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Global Warming: Evidence and Effect

During the 1980s, the public learned that the earth was supposedly warming. But it was not before the beginning of the following decade that, via the media and the rise of environmentalist political parties, attention was focused on the problem. A first step against global warming was taken in 1992 when many countries (some 166 of them) signed the Convention on Climate Change agreeing to reduce emissions of greenhouse gases to their 1990 levels by the end of that decade.

The greenhouse effect is a natural process allowing life to be possible on earth. As its name indicates, it plays the same role as a greenhouse and it is defined as the “trapping of thermal infrared radiant energy in the lower troposphere” (Schneider 27). As stressed in literature, the greenhouse effect is a natural process not dangerous in itself and even more: essential to life. Without the greenhouse effect, the earth would be too cold for people, animals or plants to live; its average temperature would approximate -20 degrees instead of +15.

At the opposite, if a component of the atmosphere permits more solar energy to reach a planet’s surface than it allows radiant heat to escape, the balance between absorption and radiation is lost and the earth warms. In the medium and long run, the greenhouse effect will alter the current environment, enhance natural disasters and require that human activities be adapted to it. These will be the results of a rapid climate change. The most probable impact of worldwide warming is certainly sea level rise. Glaciers and polar ice caps will melt as temperature increases.

Moreover, even if the emission of greenhouse gases were to end immediately, sea level will still rise in the future because of the lag between greenhouse gas concentration and temperature change and the reaction of oceans and ice sheets. Since many countries, like the Netherlands, Bangladesh and Egypt for example, have much population clustered around a river or a sea, a generalized sea level rise may cause damages to urban infrastructure and a necessity of either relocation or construction of adequate protection (Houghton 202). Externalities have basically five characteristics.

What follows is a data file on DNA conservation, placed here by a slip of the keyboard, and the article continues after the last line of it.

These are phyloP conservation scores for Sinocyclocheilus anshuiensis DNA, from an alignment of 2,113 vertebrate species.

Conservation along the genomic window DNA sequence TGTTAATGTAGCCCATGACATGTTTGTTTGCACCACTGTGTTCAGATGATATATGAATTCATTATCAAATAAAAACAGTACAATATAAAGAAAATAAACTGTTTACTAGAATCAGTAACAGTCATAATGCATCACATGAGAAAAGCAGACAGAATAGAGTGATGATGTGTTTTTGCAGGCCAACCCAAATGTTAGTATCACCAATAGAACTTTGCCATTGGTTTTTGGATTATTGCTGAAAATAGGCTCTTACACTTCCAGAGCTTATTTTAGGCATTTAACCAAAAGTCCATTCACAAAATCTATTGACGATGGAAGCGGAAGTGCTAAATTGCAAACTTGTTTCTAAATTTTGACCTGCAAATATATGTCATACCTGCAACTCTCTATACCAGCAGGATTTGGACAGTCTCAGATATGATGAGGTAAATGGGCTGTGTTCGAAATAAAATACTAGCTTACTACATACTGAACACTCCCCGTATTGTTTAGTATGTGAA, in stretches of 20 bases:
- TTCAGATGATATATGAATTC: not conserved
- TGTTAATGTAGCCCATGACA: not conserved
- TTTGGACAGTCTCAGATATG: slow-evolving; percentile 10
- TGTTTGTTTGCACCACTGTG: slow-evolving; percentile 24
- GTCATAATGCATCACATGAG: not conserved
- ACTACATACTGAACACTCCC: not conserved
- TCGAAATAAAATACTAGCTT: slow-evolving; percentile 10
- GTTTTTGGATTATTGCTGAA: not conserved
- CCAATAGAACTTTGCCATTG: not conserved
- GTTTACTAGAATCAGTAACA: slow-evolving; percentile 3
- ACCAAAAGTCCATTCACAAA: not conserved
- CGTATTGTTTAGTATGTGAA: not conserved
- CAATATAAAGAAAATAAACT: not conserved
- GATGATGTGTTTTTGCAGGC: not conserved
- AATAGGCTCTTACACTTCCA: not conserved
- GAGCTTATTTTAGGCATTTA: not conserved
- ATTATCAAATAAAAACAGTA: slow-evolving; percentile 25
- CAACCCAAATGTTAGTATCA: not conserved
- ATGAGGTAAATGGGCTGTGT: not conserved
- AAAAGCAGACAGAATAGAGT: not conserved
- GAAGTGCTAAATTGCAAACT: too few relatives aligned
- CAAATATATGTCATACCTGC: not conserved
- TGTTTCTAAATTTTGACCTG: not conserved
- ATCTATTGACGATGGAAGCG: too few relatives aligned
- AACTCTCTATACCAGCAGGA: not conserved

First, they can either be positive or negative depending on whether the activity of an agent increases or decreases the welfare of others. It follows that pollution is a negative externality. Secondly, they can be classified as consumption or production externalities if the choice of an individual directly affects a consumer’s utility or a producer’s production function respectively. This means that, by polluting the river, the steel mill creates a negative production externality for the fishery. They are either marginal or inframarginal.

A change in the level of the activity generating the externality has an impact on a marginal but not on an inframarginal externality. The steel mill is a marginal externality because a change in the discharge into the river affects the number offish to be captured; and so is global warming because the change in greenhouse gas emissions has an impact on the variation of temperature. The steel mill externality is qualified as a technological as opposed to a pecuniary externality (where the effect is transmitted through price changes) (Baumol and Oates 109-10).